By Marty Denzer
Catholic Key Reporter
ST. JOSEPH – Have you ever wondered how Jesus’ friends and followers felt as they walked with him through the streets of Jerusalem to the hill called Golgotha? About 125 people got a glimpse of that emotion on Good Friday as they followed the Way of the Cross during the Living Stations service at Mt. Olivet Cemetery in St. Joseph.
A group of Kansas Citians, mostly employees of Catholic Cemeteries Associated, traveled by shuttle bus to attend also.
The Living Stations prayer service is vastly different from attending the Stations of the Cross in a church. Both are prayerful and introspective, but actually walking from one station to the next can be a powerful opportunity to remember Jesus’ suffering and death in a personal way.
The Stations of the Cross are a unique aspect of Mt. Olivet Cemetery. The Way of the Cross section is laid out over about 4.5 acres in the cemetery’s center. A large granite monument, depicting the Pieta on one side and the Risen Christ on the other, is the focal point of the section. The monument was set in place in 1967.
Outlining the perimeter of the section are individual, 4 foot high Stations of the Cross. Each was donated by a family in memory of a loved one, and the family name is imprinted on the station.
For years, Catholics would bring family and friends to the cemetery to pray the Stations of the Cross individually. Then in 1994, Father Rick Dierkes, then-pastor of Co-Cathedral parish, thought the Stations presented a unique, personalized Good Friday devotion and decided to offer them to the St. Joseph faithful.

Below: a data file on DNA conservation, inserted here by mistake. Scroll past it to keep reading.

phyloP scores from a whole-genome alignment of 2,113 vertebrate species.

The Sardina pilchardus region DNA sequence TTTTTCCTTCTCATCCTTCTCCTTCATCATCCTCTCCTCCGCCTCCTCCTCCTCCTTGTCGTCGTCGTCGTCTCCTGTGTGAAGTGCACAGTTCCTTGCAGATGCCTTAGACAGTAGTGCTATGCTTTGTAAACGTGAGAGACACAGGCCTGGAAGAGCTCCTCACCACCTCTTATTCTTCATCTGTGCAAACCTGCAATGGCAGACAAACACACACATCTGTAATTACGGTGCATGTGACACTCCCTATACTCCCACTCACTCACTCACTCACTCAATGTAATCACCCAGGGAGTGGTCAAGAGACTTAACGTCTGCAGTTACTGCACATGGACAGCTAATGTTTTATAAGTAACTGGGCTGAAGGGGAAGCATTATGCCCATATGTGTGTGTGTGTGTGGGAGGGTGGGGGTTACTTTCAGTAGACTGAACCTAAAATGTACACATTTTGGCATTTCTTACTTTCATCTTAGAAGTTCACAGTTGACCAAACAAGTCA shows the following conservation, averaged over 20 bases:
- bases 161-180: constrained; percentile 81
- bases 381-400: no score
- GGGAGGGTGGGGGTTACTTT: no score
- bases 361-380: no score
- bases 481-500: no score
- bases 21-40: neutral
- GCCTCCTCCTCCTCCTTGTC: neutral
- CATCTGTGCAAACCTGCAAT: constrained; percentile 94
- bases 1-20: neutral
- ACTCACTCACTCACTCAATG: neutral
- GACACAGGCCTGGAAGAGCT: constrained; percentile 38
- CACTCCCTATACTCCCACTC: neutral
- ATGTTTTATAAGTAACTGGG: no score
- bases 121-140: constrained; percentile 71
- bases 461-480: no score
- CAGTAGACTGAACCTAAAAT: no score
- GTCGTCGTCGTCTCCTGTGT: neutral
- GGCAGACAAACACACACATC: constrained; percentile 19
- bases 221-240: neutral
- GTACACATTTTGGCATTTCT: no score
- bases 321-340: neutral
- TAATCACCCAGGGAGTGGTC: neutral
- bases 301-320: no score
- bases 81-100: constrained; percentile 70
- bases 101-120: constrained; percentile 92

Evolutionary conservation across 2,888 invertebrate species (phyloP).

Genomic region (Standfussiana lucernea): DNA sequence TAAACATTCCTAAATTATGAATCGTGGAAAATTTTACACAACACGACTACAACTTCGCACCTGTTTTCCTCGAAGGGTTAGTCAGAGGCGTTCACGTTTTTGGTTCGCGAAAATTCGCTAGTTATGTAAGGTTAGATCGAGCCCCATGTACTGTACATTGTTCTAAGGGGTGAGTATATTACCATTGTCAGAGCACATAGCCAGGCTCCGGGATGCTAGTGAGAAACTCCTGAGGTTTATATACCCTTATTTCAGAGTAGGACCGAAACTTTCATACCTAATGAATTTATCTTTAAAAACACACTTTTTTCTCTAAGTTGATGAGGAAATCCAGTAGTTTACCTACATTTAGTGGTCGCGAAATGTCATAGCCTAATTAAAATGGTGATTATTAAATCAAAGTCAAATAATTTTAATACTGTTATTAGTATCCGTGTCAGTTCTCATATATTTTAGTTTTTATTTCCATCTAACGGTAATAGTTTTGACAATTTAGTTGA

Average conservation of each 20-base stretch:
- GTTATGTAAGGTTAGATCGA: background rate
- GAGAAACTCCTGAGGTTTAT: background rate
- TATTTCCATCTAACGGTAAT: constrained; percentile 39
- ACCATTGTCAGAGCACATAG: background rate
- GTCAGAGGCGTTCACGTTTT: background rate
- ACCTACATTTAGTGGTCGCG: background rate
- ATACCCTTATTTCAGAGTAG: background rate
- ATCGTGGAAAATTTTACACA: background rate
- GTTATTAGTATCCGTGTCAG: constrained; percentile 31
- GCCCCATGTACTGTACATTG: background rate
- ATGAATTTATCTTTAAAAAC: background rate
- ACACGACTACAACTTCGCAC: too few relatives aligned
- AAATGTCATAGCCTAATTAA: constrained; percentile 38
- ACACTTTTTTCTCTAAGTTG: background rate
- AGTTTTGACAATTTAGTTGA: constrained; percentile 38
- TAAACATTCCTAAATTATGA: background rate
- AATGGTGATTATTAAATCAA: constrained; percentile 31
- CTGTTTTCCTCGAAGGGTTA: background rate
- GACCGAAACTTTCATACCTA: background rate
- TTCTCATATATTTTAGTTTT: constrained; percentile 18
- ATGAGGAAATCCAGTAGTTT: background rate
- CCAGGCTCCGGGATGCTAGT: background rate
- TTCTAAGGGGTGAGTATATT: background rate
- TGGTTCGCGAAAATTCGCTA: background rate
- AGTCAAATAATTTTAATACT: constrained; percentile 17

He assembled a prayerful journey – a narrative, reflection and hymn for each Station- and invited Catholics to join him at noon on Good Friday to walk with Jesus on the Way of the Cross.
The service was successful enough that Father, later Msgr., Dierkes decided to repeat it in 1995, and also began keeping an unofficial record of the weather and attendance. By 2005, when he became too ill to lead the service, the tradition was firmly established. Wanting to keep it going, Father Tom Ludwig, pastor of Our Lady of Guadalupe Parish, stepped up and took over. He has continued the tradition, even keeping track of the weather and attendance, as Msgr. Dierkes, who died in 2008, had.
Father Ludwig recalled that in 2007, the temperature was 14 degrees with a wind chill of -4, and still 30 people had come to walk the Way of the Cross. April 6 this year was gorgeous, with a light wind, blue skies and temperatures in the mid 70s. Babies in strollers, grandparents who walked a little slower than in previous years, and many in between, reverently walked the perimeter of the Way of the Cross, praying, singing and quietly thinking before each station: “Were you there when they the crucified my Lord?”… “When have I been falsely accused, or falsely accused someone else?” … “When have I fallen under the weight of a heavy burden? or helped someone else carry theirs?”
Father Ludwig’s voice was carried, literally, by a wireless amplifier, hauled from one Station to the next by Ray Guardado and his grandson, another tradition.
By the time the 14th Station, Jesus is Laid in the Tomb, was reached, a reflective quiet had overtaken those walking the Way of the Cross. As they returned to their cars, there was little chit chat, even small children has ceased tossing sticks and playfully teasing each other. The spirit of reflective prayer remained with those who had participated in the Living Stations as they returned to their homes or jobs in St. Joseph and in Kansas City.